Are you a good listener? Do you hear what’s being said or like many of us, do you switch off and make up what you think you heard?


As a recruiter, I believe listening skills are the most crucial tool in our kit. How can we understand a client’s requirements if we don’t actively listen? And by the same token, how can we help a candidate find their next role if we’re not really listening to what they are telling us?

In her book, ‘You’re not Listening’, Kate Murphy talks about how often we interrupt the person talking and shift the conversation to ourselves. Guilty, right?

She discusses how the cacophony of modern life discourages listening and yet in her opinion (and mine too), listening is arguably more valuable than speaking. Calvin Coolidge is quoted as saying “No man ever listened himself out of a job”.

When I’m taking a brief from a client, or when I’m interviewing a candidate, I’m hyper-aware of listening. I ask open questions such as ‘what’s the reason you’re moving on?’ or ‘tell me about the working culture here’ and I try super hard not to interrupt, despite never being short of having something to say!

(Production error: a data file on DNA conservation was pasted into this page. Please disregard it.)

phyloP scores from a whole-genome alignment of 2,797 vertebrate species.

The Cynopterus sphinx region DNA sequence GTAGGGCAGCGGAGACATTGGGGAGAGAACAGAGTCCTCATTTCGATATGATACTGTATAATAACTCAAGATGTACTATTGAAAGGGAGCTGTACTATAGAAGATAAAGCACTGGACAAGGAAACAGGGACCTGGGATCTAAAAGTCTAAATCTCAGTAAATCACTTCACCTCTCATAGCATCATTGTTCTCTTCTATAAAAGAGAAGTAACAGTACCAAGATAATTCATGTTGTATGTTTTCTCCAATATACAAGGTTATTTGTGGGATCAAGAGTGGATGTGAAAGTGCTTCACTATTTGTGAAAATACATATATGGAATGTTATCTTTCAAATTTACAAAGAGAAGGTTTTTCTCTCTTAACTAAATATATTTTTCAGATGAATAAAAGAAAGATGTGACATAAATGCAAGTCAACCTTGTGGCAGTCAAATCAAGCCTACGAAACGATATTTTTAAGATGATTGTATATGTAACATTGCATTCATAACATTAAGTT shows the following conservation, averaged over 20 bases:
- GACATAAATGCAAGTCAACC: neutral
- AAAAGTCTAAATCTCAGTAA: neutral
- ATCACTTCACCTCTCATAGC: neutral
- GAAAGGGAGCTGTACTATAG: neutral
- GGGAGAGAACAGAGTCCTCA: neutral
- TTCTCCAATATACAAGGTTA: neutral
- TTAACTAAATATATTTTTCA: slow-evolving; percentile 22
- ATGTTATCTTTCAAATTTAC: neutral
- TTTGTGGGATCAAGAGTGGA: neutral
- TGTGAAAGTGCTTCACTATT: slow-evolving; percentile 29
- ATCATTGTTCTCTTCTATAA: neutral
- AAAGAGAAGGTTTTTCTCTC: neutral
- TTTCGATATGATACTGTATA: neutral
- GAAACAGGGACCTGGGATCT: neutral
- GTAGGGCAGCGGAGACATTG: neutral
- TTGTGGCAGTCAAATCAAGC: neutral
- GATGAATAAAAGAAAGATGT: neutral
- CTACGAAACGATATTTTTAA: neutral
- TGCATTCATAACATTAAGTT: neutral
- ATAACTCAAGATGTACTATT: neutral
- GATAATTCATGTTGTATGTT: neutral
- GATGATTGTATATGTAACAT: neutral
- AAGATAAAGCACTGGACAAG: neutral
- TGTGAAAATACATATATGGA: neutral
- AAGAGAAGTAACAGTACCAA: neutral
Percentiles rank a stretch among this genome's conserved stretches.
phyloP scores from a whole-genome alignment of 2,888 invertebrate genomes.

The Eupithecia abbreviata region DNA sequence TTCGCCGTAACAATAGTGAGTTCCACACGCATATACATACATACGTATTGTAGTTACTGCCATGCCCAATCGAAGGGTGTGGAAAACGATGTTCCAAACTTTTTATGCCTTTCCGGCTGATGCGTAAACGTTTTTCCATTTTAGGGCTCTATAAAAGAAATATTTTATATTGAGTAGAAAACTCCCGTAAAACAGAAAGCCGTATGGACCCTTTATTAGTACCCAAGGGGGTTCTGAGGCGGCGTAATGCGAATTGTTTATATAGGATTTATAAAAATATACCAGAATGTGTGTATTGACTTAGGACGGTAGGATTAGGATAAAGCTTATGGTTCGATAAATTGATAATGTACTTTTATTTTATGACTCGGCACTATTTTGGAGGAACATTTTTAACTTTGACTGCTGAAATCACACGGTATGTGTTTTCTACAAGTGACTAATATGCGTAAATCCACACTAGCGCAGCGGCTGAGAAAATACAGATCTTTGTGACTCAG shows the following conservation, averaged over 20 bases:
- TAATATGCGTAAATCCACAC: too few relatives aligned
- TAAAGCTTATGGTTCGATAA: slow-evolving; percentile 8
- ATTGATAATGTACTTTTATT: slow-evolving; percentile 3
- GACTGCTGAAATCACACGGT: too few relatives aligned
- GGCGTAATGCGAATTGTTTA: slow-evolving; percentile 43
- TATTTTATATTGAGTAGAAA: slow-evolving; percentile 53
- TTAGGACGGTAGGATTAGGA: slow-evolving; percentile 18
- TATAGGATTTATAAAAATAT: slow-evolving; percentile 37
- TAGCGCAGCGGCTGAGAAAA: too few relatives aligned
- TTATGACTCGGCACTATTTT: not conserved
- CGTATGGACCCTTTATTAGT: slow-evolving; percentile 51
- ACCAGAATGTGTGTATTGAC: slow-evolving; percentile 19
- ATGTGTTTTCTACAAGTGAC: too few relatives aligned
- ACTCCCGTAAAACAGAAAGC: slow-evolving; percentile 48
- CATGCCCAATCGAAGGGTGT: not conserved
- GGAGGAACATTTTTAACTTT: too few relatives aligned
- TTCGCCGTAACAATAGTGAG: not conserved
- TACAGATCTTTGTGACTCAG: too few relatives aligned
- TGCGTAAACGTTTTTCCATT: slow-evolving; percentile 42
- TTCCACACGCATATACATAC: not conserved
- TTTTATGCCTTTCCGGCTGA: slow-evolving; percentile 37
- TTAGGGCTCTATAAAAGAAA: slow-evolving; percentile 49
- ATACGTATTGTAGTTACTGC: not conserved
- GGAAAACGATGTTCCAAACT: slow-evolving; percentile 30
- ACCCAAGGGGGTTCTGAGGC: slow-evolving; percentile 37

If you genuinely listen, you’ll pick up nuances, you’ll hear hidden meaning, you might also ‘hear’ what’s not being said as much as what is spoken aloud.

Truly listening is a real skill and the best way to elicit all the detail you need to make an informed decision or choice, which might well lead to your next hire.